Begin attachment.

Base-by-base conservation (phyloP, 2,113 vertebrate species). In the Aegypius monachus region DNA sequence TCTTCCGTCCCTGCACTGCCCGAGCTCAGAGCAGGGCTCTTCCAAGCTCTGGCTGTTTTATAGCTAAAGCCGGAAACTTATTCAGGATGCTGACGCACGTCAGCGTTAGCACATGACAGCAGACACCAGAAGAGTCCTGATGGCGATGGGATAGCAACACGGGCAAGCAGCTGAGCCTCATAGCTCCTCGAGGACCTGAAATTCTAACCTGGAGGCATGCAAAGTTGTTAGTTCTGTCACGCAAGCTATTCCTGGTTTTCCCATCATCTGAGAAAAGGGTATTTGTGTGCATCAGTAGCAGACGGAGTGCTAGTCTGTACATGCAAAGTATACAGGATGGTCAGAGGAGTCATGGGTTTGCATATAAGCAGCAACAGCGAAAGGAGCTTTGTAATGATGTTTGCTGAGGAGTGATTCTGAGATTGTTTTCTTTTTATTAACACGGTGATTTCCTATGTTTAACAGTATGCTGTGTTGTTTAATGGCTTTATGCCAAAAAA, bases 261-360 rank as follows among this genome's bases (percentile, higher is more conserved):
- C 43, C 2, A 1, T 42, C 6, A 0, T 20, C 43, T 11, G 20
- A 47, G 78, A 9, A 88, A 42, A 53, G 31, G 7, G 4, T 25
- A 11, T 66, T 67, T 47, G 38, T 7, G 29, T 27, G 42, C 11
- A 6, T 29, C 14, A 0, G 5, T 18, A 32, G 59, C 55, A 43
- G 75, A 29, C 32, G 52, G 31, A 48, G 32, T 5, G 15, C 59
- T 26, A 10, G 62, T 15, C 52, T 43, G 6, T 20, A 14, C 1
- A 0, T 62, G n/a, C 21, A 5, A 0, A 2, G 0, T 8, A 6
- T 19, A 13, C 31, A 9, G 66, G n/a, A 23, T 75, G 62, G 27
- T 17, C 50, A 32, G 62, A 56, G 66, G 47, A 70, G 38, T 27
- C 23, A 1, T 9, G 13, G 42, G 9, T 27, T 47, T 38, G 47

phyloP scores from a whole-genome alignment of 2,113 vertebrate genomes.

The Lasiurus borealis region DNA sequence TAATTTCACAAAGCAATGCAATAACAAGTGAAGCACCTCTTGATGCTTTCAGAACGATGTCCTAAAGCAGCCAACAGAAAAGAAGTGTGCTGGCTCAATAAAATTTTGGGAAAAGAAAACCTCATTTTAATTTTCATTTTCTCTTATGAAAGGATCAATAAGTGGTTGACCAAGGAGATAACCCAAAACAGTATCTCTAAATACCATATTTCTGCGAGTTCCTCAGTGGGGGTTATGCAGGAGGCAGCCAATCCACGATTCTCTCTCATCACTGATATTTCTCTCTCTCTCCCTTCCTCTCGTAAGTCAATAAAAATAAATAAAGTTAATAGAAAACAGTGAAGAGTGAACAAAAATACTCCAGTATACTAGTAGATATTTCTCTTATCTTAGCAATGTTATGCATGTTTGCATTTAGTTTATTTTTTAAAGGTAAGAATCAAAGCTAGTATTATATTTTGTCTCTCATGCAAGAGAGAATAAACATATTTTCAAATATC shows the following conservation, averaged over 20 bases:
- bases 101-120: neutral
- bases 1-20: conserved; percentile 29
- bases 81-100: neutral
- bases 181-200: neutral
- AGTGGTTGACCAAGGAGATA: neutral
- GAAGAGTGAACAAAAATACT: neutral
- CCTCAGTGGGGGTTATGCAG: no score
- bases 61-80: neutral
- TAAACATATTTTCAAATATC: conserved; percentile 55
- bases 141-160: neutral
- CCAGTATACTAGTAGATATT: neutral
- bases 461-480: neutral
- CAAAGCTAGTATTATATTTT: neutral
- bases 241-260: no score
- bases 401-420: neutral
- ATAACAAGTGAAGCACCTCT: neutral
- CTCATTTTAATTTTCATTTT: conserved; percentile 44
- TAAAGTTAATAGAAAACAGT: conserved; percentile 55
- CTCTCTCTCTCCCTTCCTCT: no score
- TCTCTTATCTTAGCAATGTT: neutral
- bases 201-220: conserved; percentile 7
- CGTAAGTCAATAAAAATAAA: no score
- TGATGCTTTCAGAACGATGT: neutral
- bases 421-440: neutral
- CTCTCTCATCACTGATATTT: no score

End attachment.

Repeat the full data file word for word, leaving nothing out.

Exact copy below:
Base-by-base conservation (phyloP, 2,113 vertebrate species). In the Aegypius monachus region DNA sequence TCTTCCGTCCCTGCACTGCCCGAGCTCAGAGCAGGGCTCTTCCAAGCTCTGGCTGTTTTATAGCTAAAGCCGGAAACTTATTCAGGATGCTGACGCACGTCAGCGTTAGCACATGACAGCAGACACCAGAAGAGTCCTGATGGCGATGGGATAGCAACACGGGCAAGCAGCTGAGCCTCATAGCTCCTCGAGGACCTGAAATTCTAACCTGGAGGCATGCAAAGTTGTTAGTTCTGTCACGCAAGCTATTCCTGGTTTTCCCATCATCTGAGAAAAGGGTATTTGTGTGCATCAGTAGCAGACGGAGTGCTAGTCTGTACATGCAAAGTATACAGGATGGTCAGAGGAGTCATGGGTTTGCATATAAGCAGCAACAGCGAAAGGAGCTTTGTAATGATGTTTGCTGAGGAGTGATTCTGAGATTGTTTTCTTTTTATTAACACGGTGATTTCCTATGTTTAACAGTATGCTGTGTTGTTTAATGGCTTTATGCCAAAAAA, bases 261-360 rank as follows among this genome's bases (percentile, higher is more conserved):
- C 43, C 2, A 1, T 42, C 6, A 0, T 20, C 43, T 11, G 20
- A 47, G 78, A 9, A 88, A 42, A 53, G 31, G 7, G 4, T 25
- A 11, T 66, T 67, T 47, G 38, T 7, G 29, T 27, G 42, C 11
- A 6, T 29, C 14, A 0, G 5, T 18, A 32, G 59, C 55, A 43
- G 75, A 29, C 32, G 52, G 31, A 48, G 32, T 5, G 15, C 59
- T 26, A 10, G 62, T 15, C 52, T 43, G 6, T 20, A 14, C 1
- A 0, T 62, G n/a, C 21, A 5, A 0, A 2, G 0, T 8, A 6
- T 19, A 13, C 31, A 9, G 66, G n/a, A 23, T 75, G 62, G 27
- T 17, C 50, A 32, G 62, A 56, G 66, G 47, A 70, G 38, T 27
- C 23, A 1, T 9, G 13, G 42, G 9, T 27, T 47, T 38, G 47

phyloP scores from a whole-genome alignment of 2,113 vertebrate genomes.

The Lasiurus borealis region DNA sequence TAATTTCACAAAGCAATGCAATAACAAGTGAAGCACCTCTTGATGCTTTCAGAACGATGTCCTAAAGCAGCCAACAGAAAAGAAGTGTGCTGGCTCAATAAAATTTTGGGAAAAGAAAACCTCATTTTAATTTTCATTTTCTCTTATGAAAGGATCAATAAGTGGTTGACCAAGGAGATAACCCAAAACAGTATCTCTAAATACCATATTTCTGCGAGTTCCTCAGTGGGGGTTATGCAGGAGGCAGCCAATCCACGATTCTCTCTCATCACTGATATTTCTCTCTCTCTCCCTTCCTCTCGTAAGTCAATAAAAATAAATAAAGTTAATAGAAAACAGTGAAGAGTGAACAAAAATACTCCAGTATACTAGTAGATATTTCTCTTATCTTAGCAATGTTATGCATGTTTGCATTTAGTTTATTTTTTAAAGGTAAGAATCAAAGCTAGTATTATATTTTGTCTCTCATGCAAGAGAGAATAAACATATTTTCAAATATC shows the following conservation, averaged over 20 bases:
- bases 101-120: neutral
- bases 1-20: conserved; percentile 29
- bases 81-100: neutral
- bases 181-200: neutral
- AGTGGTTGACCAAGGAGATA: neutral
- GAAGAGTGAACAAAAATACT: neutral
- CCTCAGTGGGGGTTATGCAG: no score
- bases 61-80: neutral
- TAAACATATTTTCAAATATC: conserved; percentile 55
- bases 141-160: neutral
- CCAGTATACTAGTAGATATT: neutral
- bases 461-480: neutral
- CAAAGCTAGTATTATATTTT: neutral
- bases 241-260: no score
- bases 401-420: neutral
- ATAACAAGTGAAGCACCTCT: neutral
- CTCATTTTAATTTTCATTTT: conserved; percentile 44
- TAAAGTTAATAGAAAACAGT: conserved; percentile 55
- CTCTCTCTCTCCCTTCCTCT: no score
- TCTCTTATCTTAGCAATGTT: neutral
- bases 201-220: conserved; percentile 7
- CGTAAGTCAATAAAAATAAA: no score
- TGATGCTTTCAGAACGATGT: neutral
- bases 421-440: neutral
- CTCTCTCATCACTGATATTT: no score